Maarten van Hoof
This message I wrote in response to the "Simple JMS Provider" thread in this forum and the "Testing JMS" thread in the Open Discussion forum, but I decided to create a new thread for it.
Its good to see somebody take an interest in the distributed chat. This feature has been in NFC since very early versions, but we have very little information about how much it has been used. It certainly is not very well documented, so don't apologise for not understanding it.
When the distributed stuff was written we needed a JMS implementation and went with SwiftMQ. SwiftMQ was free software, but not open source. It was free up to version 2.1 or something, today you must pay for it.
Here's the theory. You start a JMS server somewhere. You tell NFC about it by setting jms.enabled=true in the configuration file. For NFC to set up a connection to the JMS server, it needs an Initial Context Factory (an implementation-specific class that must be on the classpath) and a URL to connect to. Once NFC has established the connection it will login using a username and password and subsequently register with a JMS topic. The JMS server must accept the login and the topic.
Now you configure and start another NFC server on some other machine (or the same, but make sure it's on another port). It too will connect to the JMS server and so the two NFC servers will meet each other and talk on the subject of NFC. Voila, a distributed network of NFC servers.
Now here's how it worked using SwiftMQ: You get the SwiftMQ jar file (I'll get to this in a minute) and put it in the lib directory of your NFC distribution (or any other directory on your filesystem). Then you edit runServer.bat (Windows) or setenv.sh (Linux) and set JMS_IMPL (JMS in setenv.sh) to the full path of the SwiftMQ jar. Then you set jms.enabled=true in the configuration file and leave the other jms values unchanged. Then you configure your SwiftMQ server to run on localhost on port 4001 (the default) and you tell it to create topic nfc. You could instruct it to require a username and password, in which case you'd have to uncomment the coresponding values in the configuarion file. Now you start NFC. Look in the log files for errors. There shouldn't be any. Repeat this process for another NFC. See if the two NFC's find eachother.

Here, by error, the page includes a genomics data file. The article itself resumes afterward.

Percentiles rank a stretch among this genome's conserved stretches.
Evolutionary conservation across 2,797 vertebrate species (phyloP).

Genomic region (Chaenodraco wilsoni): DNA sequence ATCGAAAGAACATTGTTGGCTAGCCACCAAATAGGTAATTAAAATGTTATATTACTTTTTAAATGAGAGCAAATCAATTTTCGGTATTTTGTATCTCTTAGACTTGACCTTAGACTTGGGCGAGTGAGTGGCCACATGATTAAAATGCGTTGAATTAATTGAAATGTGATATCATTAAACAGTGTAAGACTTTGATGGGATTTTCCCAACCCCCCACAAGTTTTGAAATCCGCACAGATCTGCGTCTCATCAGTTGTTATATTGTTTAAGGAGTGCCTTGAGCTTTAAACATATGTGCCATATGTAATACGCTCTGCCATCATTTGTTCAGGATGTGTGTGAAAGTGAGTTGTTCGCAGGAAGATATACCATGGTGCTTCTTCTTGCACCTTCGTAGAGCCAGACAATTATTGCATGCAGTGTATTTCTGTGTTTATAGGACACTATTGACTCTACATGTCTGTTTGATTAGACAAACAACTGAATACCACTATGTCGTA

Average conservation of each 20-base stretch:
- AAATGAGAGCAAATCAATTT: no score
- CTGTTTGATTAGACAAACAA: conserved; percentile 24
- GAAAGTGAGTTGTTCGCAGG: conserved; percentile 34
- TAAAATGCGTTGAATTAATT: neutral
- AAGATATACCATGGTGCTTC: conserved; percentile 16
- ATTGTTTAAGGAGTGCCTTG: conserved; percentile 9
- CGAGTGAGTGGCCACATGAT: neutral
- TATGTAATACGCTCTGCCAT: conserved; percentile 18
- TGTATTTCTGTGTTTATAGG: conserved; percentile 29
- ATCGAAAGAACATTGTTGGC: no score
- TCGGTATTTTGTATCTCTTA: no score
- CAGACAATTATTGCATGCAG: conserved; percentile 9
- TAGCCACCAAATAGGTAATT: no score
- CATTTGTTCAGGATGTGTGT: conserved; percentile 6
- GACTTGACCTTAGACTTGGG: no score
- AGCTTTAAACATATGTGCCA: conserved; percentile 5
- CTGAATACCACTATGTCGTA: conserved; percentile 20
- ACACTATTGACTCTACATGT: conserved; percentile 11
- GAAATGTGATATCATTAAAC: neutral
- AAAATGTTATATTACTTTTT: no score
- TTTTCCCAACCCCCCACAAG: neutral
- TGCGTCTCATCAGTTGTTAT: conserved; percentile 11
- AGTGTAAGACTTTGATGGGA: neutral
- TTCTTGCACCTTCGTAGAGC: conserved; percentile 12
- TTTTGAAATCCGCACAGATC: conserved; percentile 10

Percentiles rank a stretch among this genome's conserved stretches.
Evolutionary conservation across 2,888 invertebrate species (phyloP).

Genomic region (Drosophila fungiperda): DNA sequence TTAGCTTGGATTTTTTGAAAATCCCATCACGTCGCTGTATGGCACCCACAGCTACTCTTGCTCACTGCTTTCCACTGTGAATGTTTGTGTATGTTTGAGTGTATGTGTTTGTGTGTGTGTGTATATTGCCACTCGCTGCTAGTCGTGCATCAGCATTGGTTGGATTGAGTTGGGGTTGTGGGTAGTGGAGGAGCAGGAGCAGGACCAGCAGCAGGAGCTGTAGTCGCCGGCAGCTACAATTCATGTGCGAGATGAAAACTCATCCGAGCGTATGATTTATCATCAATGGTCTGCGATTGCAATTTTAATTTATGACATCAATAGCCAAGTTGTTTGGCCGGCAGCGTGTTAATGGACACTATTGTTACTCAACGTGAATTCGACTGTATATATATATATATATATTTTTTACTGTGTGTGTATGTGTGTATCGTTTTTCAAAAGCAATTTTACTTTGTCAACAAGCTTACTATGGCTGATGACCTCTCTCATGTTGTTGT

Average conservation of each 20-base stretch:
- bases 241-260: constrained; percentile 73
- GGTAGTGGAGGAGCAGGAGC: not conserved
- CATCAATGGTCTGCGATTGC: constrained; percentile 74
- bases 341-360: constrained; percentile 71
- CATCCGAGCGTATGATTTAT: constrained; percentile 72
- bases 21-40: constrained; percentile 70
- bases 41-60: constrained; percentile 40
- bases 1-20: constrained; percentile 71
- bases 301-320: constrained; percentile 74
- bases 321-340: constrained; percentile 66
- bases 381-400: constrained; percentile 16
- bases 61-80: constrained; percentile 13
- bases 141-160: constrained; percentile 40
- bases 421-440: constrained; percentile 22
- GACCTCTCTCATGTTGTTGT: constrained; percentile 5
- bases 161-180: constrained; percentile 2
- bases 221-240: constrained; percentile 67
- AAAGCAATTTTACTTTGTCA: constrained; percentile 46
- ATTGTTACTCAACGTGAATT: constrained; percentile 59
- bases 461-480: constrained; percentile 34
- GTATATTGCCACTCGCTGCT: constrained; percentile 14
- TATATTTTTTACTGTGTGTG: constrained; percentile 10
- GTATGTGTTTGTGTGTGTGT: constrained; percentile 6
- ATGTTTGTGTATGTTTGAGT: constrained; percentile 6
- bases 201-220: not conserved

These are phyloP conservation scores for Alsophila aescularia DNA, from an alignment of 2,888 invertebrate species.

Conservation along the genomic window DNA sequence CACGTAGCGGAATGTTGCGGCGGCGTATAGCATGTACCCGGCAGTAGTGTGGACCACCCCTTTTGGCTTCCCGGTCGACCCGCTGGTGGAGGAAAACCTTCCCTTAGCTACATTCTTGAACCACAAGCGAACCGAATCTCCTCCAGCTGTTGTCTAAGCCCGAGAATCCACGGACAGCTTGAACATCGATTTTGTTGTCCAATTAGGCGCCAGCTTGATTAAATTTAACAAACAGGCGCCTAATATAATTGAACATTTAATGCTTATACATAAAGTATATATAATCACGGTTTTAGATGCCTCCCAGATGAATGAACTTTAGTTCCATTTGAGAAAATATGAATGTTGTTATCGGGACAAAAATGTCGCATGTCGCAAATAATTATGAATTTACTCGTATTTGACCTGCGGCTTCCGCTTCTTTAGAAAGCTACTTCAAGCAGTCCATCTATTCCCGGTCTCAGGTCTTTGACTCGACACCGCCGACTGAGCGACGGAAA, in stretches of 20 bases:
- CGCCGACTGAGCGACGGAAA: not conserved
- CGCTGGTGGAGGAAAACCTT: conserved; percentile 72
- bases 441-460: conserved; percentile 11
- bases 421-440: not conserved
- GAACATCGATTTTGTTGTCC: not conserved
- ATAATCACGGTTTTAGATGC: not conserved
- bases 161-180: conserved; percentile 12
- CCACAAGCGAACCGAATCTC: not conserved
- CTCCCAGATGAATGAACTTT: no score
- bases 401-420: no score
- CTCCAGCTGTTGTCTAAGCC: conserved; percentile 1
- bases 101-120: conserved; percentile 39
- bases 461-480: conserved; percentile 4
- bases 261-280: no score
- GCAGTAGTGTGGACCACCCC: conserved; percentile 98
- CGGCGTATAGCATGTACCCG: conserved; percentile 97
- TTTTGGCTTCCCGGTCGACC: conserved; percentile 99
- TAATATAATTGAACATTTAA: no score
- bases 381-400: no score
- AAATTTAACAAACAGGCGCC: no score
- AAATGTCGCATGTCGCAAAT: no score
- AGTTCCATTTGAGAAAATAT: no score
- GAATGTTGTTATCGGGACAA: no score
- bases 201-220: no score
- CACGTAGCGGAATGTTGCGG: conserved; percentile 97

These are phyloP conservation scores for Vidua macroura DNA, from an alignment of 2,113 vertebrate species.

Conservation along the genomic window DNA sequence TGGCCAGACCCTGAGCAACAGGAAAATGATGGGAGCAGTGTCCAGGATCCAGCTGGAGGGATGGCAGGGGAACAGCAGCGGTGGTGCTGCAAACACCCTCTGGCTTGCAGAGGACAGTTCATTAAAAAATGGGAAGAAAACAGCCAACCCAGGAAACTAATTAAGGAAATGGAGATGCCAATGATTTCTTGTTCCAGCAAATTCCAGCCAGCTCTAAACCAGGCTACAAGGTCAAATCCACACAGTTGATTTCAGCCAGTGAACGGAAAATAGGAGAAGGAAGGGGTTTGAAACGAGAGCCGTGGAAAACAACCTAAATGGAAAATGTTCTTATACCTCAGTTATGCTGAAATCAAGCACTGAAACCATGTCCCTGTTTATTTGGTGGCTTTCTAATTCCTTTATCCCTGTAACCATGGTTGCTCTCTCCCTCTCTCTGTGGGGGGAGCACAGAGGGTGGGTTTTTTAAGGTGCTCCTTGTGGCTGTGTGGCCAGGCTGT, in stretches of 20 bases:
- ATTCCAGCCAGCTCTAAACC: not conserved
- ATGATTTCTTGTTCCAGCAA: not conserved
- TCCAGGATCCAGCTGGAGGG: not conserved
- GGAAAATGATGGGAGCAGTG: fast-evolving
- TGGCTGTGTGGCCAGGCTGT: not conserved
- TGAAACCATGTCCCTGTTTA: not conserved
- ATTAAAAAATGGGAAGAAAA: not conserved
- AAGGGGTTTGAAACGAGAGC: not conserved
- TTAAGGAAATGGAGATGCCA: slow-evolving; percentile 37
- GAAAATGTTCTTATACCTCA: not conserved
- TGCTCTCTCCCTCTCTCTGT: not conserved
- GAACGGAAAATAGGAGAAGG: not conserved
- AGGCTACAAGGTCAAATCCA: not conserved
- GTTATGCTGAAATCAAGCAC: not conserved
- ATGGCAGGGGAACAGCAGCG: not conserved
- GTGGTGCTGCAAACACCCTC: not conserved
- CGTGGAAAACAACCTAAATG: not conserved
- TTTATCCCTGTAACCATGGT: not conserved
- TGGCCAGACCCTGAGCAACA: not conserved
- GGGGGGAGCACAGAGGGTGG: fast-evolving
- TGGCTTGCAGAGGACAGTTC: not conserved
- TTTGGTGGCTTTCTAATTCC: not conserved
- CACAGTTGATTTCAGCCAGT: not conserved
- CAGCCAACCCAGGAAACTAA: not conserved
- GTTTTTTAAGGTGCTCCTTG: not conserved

Note that you would use one JMS server and two NFC servers. Note that these would theoretically all be on different machines. Note that in that case you would have to change the URL of the JMS server in the NFC configuration files. Note that the JMS could be on the same machine as one of the NFC servers. Note that if you want to test the whole setup on a single machine, you must also configure the second NFC to use a different port than the first one.
Note that SwiftMQ is no longer free. You should find out if you can still download version 2.1 or something off their website (www.swiftmq.com). If you can not, you'll have to find some other JMS implementation. The only one I know of is OpenJMS and I do not even know if that is still alive (although I imagine it would be). It should be pretty transparent: if all is well you only need to change the jar files and the jndi.initial and jms.provider keys in the configuration file.
If you cannot get it to work, see what the log files say. Take a look at the Distributer class (com.lyrisoft.chat.server.remote.Distributer.java) to see how stuff is implemented. Please keep us informed of what you are doing, especially if you'r going to try a different JMS implementation. Ask any questions you have here, but keep in mind that I will have limited time to answer them. Do not ask me stuff about how to configure SwiftMQ or some other JMS implementation, read the JMS implementation's manual.
THANKS! I am currently trying to set up openjms, I will keep you posted,